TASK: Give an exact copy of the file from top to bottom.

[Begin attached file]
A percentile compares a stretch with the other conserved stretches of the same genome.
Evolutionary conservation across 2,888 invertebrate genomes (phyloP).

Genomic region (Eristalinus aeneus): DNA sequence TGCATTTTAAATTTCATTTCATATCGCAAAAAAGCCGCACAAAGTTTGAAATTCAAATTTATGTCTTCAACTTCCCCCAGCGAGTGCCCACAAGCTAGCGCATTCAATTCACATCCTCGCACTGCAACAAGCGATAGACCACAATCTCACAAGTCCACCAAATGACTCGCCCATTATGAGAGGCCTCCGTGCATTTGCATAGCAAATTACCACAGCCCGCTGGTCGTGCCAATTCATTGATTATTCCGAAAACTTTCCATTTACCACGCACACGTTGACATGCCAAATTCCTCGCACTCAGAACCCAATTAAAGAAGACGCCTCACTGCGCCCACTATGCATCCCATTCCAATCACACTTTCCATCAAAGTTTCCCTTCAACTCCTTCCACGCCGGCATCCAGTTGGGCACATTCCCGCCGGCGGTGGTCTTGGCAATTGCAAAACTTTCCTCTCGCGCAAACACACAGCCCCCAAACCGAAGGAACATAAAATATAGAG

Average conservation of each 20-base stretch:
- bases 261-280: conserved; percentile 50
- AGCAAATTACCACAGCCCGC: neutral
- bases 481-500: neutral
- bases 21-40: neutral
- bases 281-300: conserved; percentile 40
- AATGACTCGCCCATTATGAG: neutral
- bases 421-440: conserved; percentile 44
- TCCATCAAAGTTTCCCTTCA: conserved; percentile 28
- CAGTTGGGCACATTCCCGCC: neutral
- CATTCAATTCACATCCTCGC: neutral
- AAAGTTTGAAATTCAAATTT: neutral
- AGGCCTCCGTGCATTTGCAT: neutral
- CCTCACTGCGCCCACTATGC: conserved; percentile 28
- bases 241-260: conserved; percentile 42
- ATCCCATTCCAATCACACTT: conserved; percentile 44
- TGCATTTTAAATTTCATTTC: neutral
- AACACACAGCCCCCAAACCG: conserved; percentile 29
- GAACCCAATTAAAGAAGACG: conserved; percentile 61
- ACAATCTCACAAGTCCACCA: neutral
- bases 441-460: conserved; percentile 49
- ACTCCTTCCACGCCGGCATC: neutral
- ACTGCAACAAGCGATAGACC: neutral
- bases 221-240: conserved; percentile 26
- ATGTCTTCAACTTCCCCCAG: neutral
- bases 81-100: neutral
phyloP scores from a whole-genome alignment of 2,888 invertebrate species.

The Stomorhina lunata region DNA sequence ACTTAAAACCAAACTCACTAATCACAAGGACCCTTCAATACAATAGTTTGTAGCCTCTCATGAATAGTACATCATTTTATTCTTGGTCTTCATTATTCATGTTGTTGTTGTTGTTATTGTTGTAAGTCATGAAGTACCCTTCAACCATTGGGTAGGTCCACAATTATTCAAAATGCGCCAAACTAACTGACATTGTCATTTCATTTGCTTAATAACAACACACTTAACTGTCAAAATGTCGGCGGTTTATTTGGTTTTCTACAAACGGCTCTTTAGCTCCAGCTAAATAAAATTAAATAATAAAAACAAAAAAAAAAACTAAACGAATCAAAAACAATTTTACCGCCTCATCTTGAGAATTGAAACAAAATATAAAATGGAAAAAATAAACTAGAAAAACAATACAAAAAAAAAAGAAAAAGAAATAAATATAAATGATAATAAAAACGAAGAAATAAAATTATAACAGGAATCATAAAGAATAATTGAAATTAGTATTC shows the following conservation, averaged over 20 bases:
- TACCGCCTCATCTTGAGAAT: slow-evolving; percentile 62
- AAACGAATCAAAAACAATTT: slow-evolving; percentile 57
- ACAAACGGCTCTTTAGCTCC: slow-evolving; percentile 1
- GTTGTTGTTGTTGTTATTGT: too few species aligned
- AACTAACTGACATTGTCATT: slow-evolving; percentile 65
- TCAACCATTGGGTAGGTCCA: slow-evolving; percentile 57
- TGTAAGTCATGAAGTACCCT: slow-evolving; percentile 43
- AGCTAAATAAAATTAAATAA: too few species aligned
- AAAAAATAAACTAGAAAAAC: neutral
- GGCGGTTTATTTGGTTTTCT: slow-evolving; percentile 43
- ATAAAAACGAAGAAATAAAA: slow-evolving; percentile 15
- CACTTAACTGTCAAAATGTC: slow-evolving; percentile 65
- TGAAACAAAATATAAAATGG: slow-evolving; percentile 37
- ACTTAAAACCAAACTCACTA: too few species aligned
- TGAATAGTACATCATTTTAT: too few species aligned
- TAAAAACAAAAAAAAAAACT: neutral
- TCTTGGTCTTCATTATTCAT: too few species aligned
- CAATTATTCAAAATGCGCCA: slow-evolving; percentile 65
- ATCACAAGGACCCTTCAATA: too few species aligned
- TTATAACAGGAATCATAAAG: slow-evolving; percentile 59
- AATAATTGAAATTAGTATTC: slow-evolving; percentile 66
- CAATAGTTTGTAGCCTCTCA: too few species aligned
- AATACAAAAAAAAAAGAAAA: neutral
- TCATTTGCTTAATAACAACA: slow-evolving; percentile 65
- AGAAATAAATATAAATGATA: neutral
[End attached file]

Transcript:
A percentile compares a stretch with the other conserved stretches of the same genome.
Evolutionary conservation across 2,888 invertebrate genomes (phyloP).

Genomic region (Eristalinus aeneus): DNA sequence TGCATTTTAAATTTCATTTCATATCGCAAAAAAGCCGCACAAAGTTTGAAATTCAAATTTATGTCTTCAACTTCCCCCAGCGAGTGCCCACAAGCTAGCGCATTCAATTCACATCCTCGCACTGCAACAAGCGATAGACCACAATCTCACAAGTCCACCAAATGACTCGCCCATTATGAGAGGCCTCCGTGCATTTGCATAGCAAATTACCACAGCCCGCTGGTCGTGCCAATTCATTGATTATTCCGAAAACTTTCCATTTACCACGCACACGTTGACATGCCAAATTCCTCGCACTCAGAACCCAATTAAAGAAGACGCCTCACTGCGCCCACTATGCATCCCATTCCAATCACACTTTCCATCAAAGTTTCCCTTCAACTCCTTCCACGCCGGCATCCAGTTGGGCACATTCCCGCCGGCGGTGGTCTTGGCAATTGCAAAACTTTCCTCTCGCGCAAACACACAGCCCCCAAACCGAAGGAACATAAAATATAGAG

Average conservation of each 20-base stretch:
- bases 261-280: conserved; percentile 50
- AGCAAATTACCACAGCCCGC: neutral
- bases 481-500: neutral
- bases 21-40: neutral
- bases 281-300: conserved; percentile 40
- AATGACTCGCCCATTATGAG: neutral
- bases 421-440: conserved; percentile 44
- TCCATCAAAGTTTCCCTTCA: conserved; percentile 28
- CAGTTGGGCACATTCCCGCC: neutral
- CATTCAATTCACATCCTCGC: neutral
- AAAGTTTGAAATTCAAATTT: neutral
- AGGCCTCCGTGCATTTGCAT: neutral
- CCTCACTGCGCCCACTATGC: conserved; percentile 28
- bases 241-260: conserved; percentile 42
- ATCCCATTCCAATCACACTT: conserved; percentile 44
- TGCATTTTAAATTTCATTTC: neutral
- AACACACAGCCCCCAAACCG: conserved; percentile 29
- GAACCCAATTAAAGAAGACG: conserved; percentile 61
- ACAATCTCACAAGTCCACCA: neutral
- bases 441-460: conserved; percentile 49
- ACTCCTTCCACGCCGGCATC: neutral
- ACTGCAACAAGCGATAGACC: neutral
- bases 221-240: conserved; percentile 26
- ATGTCTTCAACTTCCCCCAG: neutral
- bases 81-100: neutral
phyloP scores from a whole-genome alignment of 2,888 invertebrate species.

The Stomorhina lunata region DNA sequence ACTTAAAACCAAACTCACTAATCACAAGGACCCTTCAATACAATAGTTTGTAGCCTCTCATGAATAGTACATCATTTTATTCTTGGTCTTCATTATTCATGTTGTTGTTGTTGTTATTGTTGTAAGTCATGAAGTACCCTTCAACCATTGGGTAGGTCCACAATTATTCAAAATGCGCCAAACTAACTGACATTGTCATTTCATTTGCTTAATAACAACACACTTAACTGTCAAAATGTCGGCGGTTTATTTGGTTTTCTACAAACGGCTCTTTAGCTCCAGCTAAATAAAATTAAATAATAAAAACAAAAAAAAAAACTAAACGAATCAAAAACAATTTTACCGCCTCATCTTGAGAATTGAAACAAAATATAAAATGGAAAAAATAAACTAGAAAAACAATACAAAAAAAAAAGAAAAAGAAATAAATATAAATGATAATAAAAACGAAGAAATAAAATTATAACAGGAATCATAAAGAATAATTGAAATTAGTATTC shows the following conservation, averaged over 20 bases:
- TACCGCCTCATCTTGAGAAT: slow-evolving; percentile 62
- AAACGAATCAAAAACAATTT: slow-evolving; percentile 57
- ACAAACGGCTCTTTAGCTCC: slow-evolving; percentile 1
- GTTGTTGTTGTTGTTATTGT: too few species aligned
- AACTAACTGACATTGTCATT: slow-evolving; percentile 65
- TCAACCATTGGGTAGGTCCA: slow-evolving; percentile 57
- TGTAAGTCATGAAGTACCCT: slow-evolving; percentile 43
- AGCTAAATAAAATTAAATAA: too few species aligned
- AAAAAATAAACTAGAAAAAC: neutral
- GGCGGTTTATTTGGTTTTCT: slow-evolving; percentile 43
- ATAAAAACGAAGAAATAAAA: slow-evolving; percentile 15
- CACTTAACTGTCAAAATGTC: slow-evolving; percentile 65
- TGAAACAAAATATAAAATGG: slow-evolving; percentile 37
- ACTTAAAACCAAACTCACTA: too few species aligned
- TGAATAGTACATCATTTTAT: too few species aligned
- TAAAAACAAAAAAAAAAACT: neutral
- TCTTGGTCTTCATTATTCAT: too few species aligned
- CAATTATTCAAAATGCGCCA: slow-evolving; percentile 65
- ATCACAAGGACCCTTCAATA: too few species aligned
- TTATAACAGGAATCATAAAG: slow-evolving; percentile 59
- AATAATTGAAATTAGTATTC: slow-evolving; percentile 66
- CAATAGTTTGTAGCCTCTCA: too few species aligned
- AATACAAAAAAAAAAGAAAA: neutral
- TCATTTGCTTAATAACAACA: slow-evolving; percentile 65
- AGAAATAAATATAAATGATA: neutral